In 2010, Democratic Governor Mike Beebe won all 75 counties in Arkansas.
"The grattitude I feel for the way I've been embraced by folks on all sides of the political aisle is something that I'll always cherish," said Beebe in a recent sit down interview with KNWA. It was a landslide victory despite what was happening across the rest of the state, which was another surprise to many.
"Republicans on the state level had huge gains in the legislature. They had huge gains in constitutional officers," said Beebe.
"A lot of the people predicted that the world would end in 2010 when Republicans elected more numbers than we ever did before," said State Representative John Burris (R-98). "T
he net result of that we had a very fast session. We passed a more conservative budget than what was originally proposed. We passed more tax cuts than what was originally proposed."
Burris, the former state house minority leader going into his third and final term, expects to finish what his party started two years ago.
"Candidates have worked hard, [and] I feel good about our chances," added Burris.
Burris's colleague and successor, State Representative Bruce Westerman of Hot Springs, is focused and ready for the same.
J.R. Davis: "Do you believe it will go Republican on election night?"
Westerman: "I don't want to be overly confident, but looking at the polling numbers, we've got a good chance to get a Republican majority for the first time since reconstruction -- 138 years."
And if all goes as his party plans, Westerman will make history himself Tuesday night by becoming the first Republican Majority Leader in the state's history.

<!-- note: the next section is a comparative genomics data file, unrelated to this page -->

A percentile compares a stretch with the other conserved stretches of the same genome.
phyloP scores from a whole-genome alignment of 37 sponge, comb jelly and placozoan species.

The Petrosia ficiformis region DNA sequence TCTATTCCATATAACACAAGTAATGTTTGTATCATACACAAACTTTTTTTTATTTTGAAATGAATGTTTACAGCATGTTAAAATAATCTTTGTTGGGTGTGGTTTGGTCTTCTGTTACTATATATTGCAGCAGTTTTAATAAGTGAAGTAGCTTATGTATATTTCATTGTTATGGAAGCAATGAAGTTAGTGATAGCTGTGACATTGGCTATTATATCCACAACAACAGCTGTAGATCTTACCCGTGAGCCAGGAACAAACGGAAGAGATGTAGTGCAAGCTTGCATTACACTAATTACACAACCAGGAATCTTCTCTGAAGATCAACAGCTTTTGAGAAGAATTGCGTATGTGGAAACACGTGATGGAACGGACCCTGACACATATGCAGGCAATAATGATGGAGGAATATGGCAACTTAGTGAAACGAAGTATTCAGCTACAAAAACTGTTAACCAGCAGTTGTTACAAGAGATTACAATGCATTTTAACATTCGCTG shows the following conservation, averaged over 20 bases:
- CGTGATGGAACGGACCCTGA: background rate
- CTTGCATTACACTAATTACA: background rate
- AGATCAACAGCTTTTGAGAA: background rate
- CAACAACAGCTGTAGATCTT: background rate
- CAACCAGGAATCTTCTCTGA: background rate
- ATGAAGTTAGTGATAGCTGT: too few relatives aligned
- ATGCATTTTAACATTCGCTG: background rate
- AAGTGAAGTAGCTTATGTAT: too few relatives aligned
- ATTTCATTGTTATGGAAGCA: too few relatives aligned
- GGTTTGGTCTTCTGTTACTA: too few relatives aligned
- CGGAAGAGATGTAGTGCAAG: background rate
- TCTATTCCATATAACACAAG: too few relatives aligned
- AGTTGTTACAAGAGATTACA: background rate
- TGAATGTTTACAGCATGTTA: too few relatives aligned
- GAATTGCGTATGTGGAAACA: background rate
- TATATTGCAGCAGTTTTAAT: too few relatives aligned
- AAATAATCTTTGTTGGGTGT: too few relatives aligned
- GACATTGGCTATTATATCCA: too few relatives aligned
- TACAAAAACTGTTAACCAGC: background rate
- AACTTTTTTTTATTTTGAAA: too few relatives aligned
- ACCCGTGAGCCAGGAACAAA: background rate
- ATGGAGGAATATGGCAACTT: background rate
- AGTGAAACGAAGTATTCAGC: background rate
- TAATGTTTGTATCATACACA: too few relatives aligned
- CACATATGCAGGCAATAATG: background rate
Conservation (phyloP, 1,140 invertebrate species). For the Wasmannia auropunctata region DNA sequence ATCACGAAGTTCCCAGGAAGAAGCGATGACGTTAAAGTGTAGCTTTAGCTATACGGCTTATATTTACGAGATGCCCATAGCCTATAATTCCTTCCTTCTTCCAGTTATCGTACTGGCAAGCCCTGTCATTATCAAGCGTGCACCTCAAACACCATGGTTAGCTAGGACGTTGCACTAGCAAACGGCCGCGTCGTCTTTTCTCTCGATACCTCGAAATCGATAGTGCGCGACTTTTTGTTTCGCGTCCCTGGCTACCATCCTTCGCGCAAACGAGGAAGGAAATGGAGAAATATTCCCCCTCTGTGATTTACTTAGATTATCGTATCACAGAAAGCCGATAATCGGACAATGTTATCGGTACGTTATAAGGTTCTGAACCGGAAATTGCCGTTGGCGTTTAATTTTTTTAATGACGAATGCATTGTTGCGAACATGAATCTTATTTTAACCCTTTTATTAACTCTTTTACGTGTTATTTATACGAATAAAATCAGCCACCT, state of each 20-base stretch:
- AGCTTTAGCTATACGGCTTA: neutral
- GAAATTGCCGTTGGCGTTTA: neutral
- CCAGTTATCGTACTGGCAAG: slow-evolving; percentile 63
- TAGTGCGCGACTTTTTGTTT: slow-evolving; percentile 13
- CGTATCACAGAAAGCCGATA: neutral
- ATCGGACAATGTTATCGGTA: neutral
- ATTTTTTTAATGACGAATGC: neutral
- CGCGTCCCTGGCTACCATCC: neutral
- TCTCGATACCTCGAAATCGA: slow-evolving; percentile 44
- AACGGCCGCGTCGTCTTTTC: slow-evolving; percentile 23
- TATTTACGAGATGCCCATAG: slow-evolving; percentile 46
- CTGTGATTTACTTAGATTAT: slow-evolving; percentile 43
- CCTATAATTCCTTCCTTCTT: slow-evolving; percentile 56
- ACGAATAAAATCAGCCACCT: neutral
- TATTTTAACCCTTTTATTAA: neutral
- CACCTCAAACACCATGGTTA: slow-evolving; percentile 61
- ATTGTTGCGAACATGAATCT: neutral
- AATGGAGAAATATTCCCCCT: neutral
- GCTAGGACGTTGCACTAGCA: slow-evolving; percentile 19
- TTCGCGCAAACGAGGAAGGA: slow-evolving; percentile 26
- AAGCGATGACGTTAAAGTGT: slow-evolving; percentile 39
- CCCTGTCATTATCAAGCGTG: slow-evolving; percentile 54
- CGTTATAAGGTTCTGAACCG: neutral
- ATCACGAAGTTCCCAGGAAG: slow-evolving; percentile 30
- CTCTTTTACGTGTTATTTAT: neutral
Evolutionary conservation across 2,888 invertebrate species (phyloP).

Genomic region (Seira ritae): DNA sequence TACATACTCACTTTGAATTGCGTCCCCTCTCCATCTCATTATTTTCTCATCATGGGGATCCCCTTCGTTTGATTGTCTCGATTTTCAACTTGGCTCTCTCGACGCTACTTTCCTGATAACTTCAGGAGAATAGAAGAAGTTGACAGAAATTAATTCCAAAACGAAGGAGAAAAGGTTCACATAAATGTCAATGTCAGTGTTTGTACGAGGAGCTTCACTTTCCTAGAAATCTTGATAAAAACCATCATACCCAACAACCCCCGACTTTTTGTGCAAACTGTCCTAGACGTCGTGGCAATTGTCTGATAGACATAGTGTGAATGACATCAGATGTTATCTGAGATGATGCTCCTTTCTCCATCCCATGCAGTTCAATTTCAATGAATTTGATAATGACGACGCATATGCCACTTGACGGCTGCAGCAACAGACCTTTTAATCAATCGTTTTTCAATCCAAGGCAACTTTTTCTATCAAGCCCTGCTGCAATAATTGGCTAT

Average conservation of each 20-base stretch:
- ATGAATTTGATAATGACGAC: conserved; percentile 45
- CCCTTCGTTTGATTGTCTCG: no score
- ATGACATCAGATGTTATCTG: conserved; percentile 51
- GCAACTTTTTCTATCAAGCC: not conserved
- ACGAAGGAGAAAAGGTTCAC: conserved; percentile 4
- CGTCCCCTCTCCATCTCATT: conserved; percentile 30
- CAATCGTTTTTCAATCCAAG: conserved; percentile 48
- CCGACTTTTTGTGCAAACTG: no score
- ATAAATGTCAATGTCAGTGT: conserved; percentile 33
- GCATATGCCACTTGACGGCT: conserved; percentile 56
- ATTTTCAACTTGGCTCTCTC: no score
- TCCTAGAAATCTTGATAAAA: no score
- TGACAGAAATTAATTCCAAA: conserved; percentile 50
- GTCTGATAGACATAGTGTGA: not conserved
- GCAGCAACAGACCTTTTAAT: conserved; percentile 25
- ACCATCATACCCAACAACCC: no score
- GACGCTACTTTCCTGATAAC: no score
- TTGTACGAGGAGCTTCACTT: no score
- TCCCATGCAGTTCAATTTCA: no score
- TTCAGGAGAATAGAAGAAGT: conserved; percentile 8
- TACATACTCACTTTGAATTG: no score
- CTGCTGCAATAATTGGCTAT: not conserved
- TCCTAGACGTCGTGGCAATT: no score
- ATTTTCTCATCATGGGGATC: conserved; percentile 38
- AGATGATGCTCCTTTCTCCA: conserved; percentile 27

"It's a humbling experience," said Westerman, quickly adding, "but I think the responsibility and the work that's ahead kind of takes away from basking in that for too long."
And work there is...a lot of it.
"We certainly want to work with the governor, but we also expect that the governor will work with us," said Westerman.
Regardless of who's in control, both sides will have to tackle some big ticket items like income tax reform, education, government spending and Medicaid and Medicaid Expansion.
"As long as Democrats and Republicans in Arkansas don't get into a 100 percent partisan one-way and 100 percent partisan the other way, we won't turn into Washington," claims Beebe, who also believes that despite the possible shift in Arkansas's left leaning legislature, Washington has never characterized the way things work here in the Natural State. But he does have some concerns.
"We've always had fights in the legislature," said Beebe. "I hope that whatever happens that it doesn't devolve into just a party label thing. If it does, I think it will be bad for the state -- whoever's in charge."
"I don't think it's going to be divisive at all," said Burris. "We have a history of working together whether it be the 2011 session or the 2012 fiscal session...We had debate, and some people aren't comfortable with debate. But we didn't have gridlock."
Divisive? Maybe not. But interesting...
J.R.: What's the one thing that this majority won't budge on?"
Burris: No new taxes. Taxes are high enough."
J.R.: Plain and simple?"
Burris: "No new taxes."
We'll have to wait and see.